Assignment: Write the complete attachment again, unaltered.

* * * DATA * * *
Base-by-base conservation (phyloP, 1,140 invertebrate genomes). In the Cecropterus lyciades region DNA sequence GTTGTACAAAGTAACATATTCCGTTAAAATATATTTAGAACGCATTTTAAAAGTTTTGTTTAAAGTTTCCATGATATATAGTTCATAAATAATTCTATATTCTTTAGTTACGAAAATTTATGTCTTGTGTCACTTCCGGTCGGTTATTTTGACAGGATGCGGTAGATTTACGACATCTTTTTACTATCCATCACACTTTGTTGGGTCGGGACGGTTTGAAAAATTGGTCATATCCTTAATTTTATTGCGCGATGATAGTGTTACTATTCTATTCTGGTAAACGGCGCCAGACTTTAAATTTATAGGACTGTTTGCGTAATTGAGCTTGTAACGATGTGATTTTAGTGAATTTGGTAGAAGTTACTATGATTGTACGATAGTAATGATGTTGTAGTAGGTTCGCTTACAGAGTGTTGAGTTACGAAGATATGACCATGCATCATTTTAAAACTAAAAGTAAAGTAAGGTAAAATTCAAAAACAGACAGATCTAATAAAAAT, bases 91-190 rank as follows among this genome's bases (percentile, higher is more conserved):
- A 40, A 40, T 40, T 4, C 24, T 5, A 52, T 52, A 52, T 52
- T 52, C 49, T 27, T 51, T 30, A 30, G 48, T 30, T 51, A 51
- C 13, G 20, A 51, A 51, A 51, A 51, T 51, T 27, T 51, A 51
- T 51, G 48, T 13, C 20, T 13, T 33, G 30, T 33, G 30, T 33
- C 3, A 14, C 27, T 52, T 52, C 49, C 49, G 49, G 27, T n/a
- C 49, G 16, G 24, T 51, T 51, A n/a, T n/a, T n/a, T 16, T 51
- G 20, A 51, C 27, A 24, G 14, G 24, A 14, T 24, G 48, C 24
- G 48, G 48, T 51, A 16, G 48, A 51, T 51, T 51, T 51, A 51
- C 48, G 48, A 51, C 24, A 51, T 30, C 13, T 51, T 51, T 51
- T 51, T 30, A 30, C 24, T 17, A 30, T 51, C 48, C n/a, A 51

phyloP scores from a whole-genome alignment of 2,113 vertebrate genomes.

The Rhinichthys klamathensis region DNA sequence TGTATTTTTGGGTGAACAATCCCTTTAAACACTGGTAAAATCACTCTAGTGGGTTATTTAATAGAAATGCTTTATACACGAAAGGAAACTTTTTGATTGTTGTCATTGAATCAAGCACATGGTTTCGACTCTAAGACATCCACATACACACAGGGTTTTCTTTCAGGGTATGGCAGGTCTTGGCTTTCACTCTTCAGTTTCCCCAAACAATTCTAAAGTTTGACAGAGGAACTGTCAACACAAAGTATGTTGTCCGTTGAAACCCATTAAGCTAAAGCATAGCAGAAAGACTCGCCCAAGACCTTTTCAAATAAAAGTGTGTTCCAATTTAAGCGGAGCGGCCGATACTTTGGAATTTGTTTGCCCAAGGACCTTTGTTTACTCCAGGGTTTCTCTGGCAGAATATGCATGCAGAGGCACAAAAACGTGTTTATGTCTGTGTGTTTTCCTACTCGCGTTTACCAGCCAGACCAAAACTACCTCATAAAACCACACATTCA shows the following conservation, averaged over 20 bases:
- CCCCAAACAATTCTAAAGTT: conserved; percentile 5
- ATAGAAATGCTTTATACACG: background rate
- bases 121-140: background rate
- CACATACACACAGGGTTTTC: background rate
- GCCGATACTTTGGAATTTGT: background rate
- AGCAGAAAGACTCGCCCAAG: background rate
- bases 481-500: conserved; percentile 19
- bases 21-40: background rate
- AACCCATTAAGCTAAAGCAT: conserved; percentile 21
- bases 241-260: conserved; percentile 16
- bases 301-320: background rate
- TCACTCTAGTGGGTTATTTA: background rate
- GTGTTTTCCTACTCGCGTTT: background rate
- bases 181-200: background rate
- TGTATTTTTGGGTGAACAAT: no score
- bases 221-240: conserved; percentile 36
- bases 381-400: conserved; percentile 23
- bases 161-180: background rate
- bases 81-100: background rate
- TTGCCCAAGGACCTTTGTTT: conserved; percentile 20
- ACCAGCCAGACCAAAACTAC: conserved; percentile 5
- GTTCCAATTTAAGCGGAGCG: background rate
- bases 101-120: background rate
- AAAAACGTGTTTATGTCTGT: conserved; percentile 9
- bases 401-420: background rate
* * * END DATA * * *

Base-by-base conservation (phyloP, 1,140 invertebrate genomes). In the Cecropterus lyciades region DNA sequence GTTGTACAAAGTAACATATTCCGTTAAAATATATTTAGAACGCATTTTAAAAGTTTTGTTTAAAGTTTCCATGATATATAGTTCATAAATAATTCTATATTCTTTAGTTACGAAAATTTATGTCTTGTGTCACTTCCGGTCGGTTATTTTGACAGGATGCGGTAGATTTACGACATCTTTTTACTATCCATCACACTTTGTTGGGTCGGGACGGTTTGAAAAATTGGTCATATCCTTAATTTTATTGCGCGATGATAGTGTTACTATTCTATTCTGGTAAACGGCGCCAGACTTTAAATTTATAGGACTGTTTGCGTAATTGAGCTTGTAACGATGTGATTTTAGTGAATTTGGTAGAAGTTACTATGATTGTACGATAGTAATGATGTTGTAGTAGGTTCGCTTACAGAGTGTTGAGTTACGAAGATATGACCATGCATCATTTTAAAACTAAAAGTAAAGTAAGGTAAAATTCAAAAACAGACAGATCTAATAAAAAT, bases 91-190 rank as follows among this genome's bases (percentile, higher is more conserved):
- A 40, A 40, T 40, T 4, C 24, T 5, A 52, T 52, A 52, T 52
- T 52, C 49, T 27, T 51, T 30, A 30, G 48, T 30, T 51, A 51
- C 13, G 20, A 51, A 51, A 51, A 51, T 51, T 27, T 51, A 51
- T 51, G 48, T 13, C 20, T 13, T 33, G 30, T 33, G 30, T 33
- C 3, A 14, C 27, T 52, T 52, C 49, C 49, G 49, G 27, T n/a
- C 49, G 16, G 24, T 51, T 51, A n/a, T n/a, T n/a, T 16, T 51
- G 20, A 51, C 27, A 24, G 14, G 24, A 14, T 24, G 48, C 24
- G 48, G 48, T 51, A 16, G 48, A 51, T 51, T 51, T 51, A 51
- C 48, G 48, A 51, C 24, A 51, T 30, C 13, T 51, T 51, T 51
- T 51, T 30, A 30, C 24, T 17, A 30, T 51, C 48, C n/a, A 51

phyloP scores from a whole-genome alignment of 2,113 vertebrate genomes.

The Rhinichthys klamathensis region DNA sequence TGTATTTTTGGGTGAACAATCCCTTTAAACACTGGTAAAATCACTCTAGTGGGTTATTTAATAGAAATGCTTTATACACGAAAGGAAACTTTTTGATTGTTGTCATTGAATCAAGCACATGGTTTCGACTCTAAGACATCCACATACACACAGGGTTTTCTTTCAGGGTATGGCAGGTCTTGGCTTTCACTCTTCAGTTTCCCCAAACAATTCTAAAGTTTGACAGAGGAACTGTCAACACAAAGTATGTTGTCCGTTGAAACCCATTAAGCTAAAGCATAGCAGAAAGACTCGCCCAAGACCTTTTCAAATAAAAGTGTGTTCCAATTTAAGCGGAGCGGCCGATACTTTGGAATTTGTTTGCCCAAGGACCTTTGTTTACTCCAGGGTTTCTCTGGCAGAATATGCATGCAGAGGCACAAAAACGTGTTTATGTCTGTGTGTTTTCCTACTCGCGTTTACCAGCCAGACCAAAACTACCTCATAAAACCACACATTCA shows the following conservation, averaged over 20 bases:
- CCCCAAACAATTCTAAAGTT: conserved; percentile 5
- ATAGAAATGCTTTATACACG: background rate
- bases 121-140: background rate
- CACATACACACAGGGTTTTC: background rate
- GCCGATACTTTGGAATTTGT: background rate
- AGCAGAAAGACTCGCCCAAG: background rate
- bases 481-500: conserved; percentile 19
- bases 21-40: background rate
- AACCCATTAAGCTAAAGCAT: conserved; percentile 21
- bases 241-260: conserved; percentile 16
- bases 301-320: background rate
- TCACTCTAGTGGGTTATTTA: background rate
- GTGTTTTCCTACTCGCGTTT: background rate
- bases 181-200: background rate
- TGTATTTTTGGGTGAACAAT: no score
- bases 221-240: conserved; percentile 36
- bases 381-400: conserved; percentile 23
- bases 161-180: background rate
- bases 81-100: background rate
- TTGCCCAAGGACCTTTGTTT: conserved; percentile 20
- ACCAGCCAGACCAAAACTAC: conserved; percentile 5
- GTTCCAATTTAAGCGGAGCG: background rate
- bases 101-120: background rate
- AAAAACGTGTTTATGTCTGT: conserved; percentile 9
- bases 401-420: background rate